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reflection: kaleidoscope

“Somebody calls you, you answer quite slowly/

A girl with kaleidoscope eyes…”

– John Lennon

1.

As some of the smartest allegories known to man,  a gorgeous three legged description of power comes from the East.

An old Japanese figure attributes might to jade, the sword and the mirror. Each of these elemental figures entails a rather arcane meaning, as is usual in metaphor. Jade is the power that stems from material wealth, tied to the possession of exceptional objects. The sword represents violence, and the ability to exert it on others. More sophisticated, however, it the third element: Our image, reflected in the mirror, is pure information (about ourselves and the cosmos); information – “know thyself!” – that is the quintessential source of power, among rationals.

This analogy finds obvious parallels throughout history. From Plato’s shadows, inside the cave (not more than reflections of a reality that can only be grasped through contingent mediation or accidental embodiment), to McLuhan’s “media”, it is clear that our existence is founded on cognitive responsibility. Even our optical apparatus is a mirror, that literally bounces information on miracle lenses and concave surfaces, into the depths of that universal speculum (infinitely shallow, absolutely deep) that is our brain.

2.

Reflection has two meanings, that in the end are the same thing. It is both an image that re-presents reality, and a thought or meditation (most probably the fruit of that rebound of the immediate).

A mirror, a polished surface, still water, peaceful eyes – all operate on the prodigy of duplication, that allows the mind to realize the nature and essence of what is hardly grasped at once. This principle of proliferation (re-production, re-presentation, reflection), perhaps the most fertile of cognitive tools, tests our lucidity through complexity, debunking comfortable assumptions and weak readings.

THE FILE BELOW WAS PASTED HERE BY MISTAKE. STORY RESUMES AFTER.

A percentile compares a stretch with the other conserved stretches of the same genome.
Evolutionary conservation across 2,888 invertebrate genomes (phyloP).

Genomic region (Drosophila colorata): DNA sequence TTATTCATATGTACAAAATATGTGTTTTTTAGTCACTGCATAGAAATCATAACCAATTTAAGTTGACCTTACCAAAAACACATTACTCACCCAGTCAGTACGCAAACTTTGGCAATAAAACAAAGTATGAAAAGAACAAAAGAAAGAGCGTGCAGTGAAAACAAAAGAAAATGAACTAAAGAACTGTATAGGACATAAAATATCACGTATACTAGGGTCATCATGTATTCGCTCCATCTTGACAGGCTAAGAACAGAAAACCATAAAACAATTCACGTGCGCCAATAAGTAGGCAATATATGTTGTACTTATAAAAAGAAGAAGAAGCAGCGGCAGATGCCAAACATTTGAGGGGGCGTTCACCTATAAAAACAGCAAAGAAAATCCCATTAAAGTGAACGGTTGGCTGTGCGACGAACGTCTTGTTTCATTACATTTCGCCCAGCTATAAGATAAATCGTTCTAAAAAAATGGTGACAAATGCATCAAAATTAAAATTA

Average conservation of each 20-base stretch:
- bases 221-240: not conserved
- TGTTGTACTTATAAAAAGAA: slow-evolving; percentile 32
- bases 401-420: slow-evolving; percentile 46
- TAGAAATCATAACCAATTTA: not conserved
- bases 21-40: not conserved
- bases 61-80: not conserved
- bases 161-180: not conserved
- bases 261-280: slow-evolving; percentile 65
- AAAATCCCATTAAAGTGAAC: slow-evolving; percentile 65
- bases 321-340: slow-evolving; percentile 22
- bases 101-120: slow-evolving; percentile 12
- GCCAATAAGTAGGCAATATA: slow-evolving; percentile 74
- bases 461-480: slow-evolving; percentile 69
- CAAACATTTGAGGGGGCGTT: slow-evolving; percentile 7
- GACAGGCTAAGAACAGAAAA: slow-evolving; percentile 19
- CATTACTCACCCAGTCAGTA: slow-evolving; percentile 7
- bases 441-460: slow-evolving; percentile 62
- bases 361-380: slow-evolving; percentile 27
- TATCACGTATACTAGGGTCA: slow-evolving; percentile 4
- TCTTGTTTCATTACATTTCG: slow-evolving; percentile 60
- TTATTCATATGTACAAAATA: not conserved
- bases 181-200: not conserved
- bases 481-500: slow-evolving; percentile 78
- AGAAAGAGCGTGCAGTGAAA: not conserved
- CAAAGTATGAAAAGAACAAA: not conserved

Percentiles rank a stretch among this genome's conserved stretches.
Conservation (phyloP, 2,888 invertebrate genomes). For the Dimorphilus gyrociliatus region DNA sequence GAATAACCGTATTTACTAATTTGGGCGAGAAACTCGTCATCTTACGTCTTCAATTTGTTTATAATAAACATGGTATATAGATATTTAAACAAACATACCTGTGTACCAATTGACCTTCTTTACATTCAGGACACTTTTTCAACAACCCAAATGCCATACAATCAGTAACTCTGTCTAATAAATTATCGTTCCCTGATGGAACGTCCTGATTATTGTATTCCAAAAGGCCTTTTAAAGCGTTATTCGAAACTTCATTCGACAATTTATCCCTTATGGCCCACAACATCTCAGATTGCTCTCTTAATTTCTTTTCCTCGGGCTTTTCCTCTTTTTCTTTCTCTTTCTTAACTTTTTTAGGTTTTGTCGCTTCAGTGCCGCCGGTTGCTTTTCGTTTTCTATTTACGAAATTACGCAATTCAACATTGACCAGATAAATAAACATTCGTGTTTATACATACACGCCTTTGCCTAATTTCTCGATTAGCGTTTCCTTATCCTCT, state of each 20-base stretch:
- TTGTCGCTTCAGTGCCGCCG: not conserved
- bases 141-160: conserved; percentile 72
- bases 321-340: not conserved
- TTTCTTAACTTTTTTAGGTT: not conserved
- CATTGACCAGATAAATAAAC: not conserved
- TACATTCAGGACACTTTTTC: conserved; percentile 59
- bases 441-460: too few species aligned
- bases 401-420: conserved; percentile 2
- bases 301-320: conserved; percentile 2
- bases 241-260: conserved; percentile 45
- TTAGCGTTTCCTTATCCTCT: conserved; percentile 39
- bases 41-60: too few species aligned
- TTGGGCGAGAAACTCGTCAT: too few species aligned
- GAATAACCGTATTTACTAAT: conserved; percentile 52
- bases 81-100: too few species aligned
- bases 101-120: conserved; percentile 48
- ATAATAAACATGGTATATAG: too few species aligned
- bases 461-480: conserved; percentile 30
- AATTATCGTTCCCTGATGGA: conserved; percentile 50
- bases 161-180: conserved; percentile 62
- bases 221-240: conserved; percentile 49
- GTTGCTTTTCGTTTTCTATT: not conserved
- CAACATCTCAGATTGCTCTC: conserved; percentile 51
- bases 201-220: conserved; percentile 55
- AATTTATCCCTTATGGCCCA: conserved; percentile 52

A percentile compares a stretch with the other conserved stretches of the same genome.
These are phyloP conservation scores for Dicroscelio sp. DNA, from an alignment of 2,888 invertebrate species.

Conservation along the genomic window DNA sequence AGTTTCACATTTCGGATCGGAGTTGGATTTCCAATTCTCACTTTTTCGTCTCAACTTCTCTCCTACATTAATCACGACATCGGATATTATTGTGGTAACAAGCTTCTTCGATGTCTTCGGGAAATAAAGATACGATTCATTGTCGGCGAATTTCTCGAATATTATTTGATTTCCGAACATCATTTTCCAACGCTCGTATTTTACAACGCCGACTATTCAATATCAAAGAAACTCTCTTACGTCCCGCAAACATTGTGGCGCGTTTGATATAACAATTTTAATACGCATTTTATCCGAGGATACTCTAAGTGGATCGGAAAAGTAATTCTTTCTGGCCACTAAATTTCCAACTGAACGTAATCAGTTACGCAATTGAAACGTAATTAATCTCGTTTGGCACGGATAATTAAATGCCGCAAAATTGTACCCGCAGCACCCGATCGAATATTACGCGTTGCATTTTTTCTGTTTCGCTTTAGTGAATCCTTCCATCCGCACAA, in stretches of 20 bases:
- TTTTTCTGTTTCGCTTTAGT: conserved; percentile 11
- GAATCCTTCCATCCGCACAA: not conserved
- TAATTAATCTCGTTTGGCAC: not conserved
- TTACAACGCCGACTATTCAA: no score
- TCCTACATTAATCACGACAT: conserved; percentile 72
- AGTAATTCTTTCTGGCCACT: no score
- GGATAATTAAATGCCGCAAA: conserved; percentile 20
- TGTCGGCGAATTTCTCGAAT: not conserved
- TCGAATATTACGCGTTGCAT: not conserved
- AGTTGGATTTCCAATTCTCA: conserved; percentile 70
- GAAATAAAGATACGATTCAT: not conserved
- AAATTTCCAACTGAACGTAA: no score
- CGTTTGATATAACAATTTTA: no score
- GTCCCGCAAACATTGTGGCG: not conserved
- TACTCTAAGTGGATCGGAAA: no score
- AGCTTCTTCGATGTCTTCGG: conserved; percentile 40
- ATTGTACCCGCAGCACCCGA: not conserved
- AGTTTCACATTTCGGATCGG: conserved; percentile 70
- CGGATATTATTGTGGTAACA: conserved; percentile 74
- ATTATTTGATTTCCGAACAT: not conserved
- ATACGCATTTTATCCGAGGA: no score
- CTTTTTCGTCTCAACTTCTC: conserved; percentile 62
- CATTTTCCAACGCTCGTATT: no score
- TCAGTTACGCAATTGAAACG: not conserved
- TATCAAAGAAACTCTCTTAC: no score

Every idea, every thought, every image and belief, are seriously challenged by the mirror – a window, open to the cauterizing light of truth. Even reason is tested by reflections that transcend logic and render the mind useless, allowing the spirit to take over and our lives to open up to the realm of pure understanding. Yes, the mirror is also that: a threshold to poetry, a source of revelation.

3.

But if the mirror allows the intellect to grasp the meaning of the universe, a higher evolution of the principle of proliferation leads even further.

In front of the mirror, we see ourselves and whatever is around us. We know.

In the barber shop, we achieve the Cubist painter’s dream: parallel mirrors offer us a chunk of infinity; a total view of a particular reality, that by sheer multiplication introduces the element of time into a limitless array of images. We understand.

The incorporation of yet another variable (or the intense proliferation of reflections and geometric data), ends up dissolving the limitations of the mirror that only reflects. Bouncing information several times around, within the informality of multiple directions, there comes a point where the output is no longer linked to something identifiable, nor a mere re-presentation of reality. It simply is / We are.

At this point, intensity has produced something original, openness has led to autonomy, and the kaleidoscope grants us transcendental information. “Whatever you create is but an illusion. All is ephemeral and flux.” – say the beautiful images, forming a myriad impossible universes inside the magical artifice.

And all power resides in that information…

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“Apollo” (2008) – Olaf Nicolai en Thonik
Boijmans Van Beuningen Museum, Rotterdam
photo: J.M.

 

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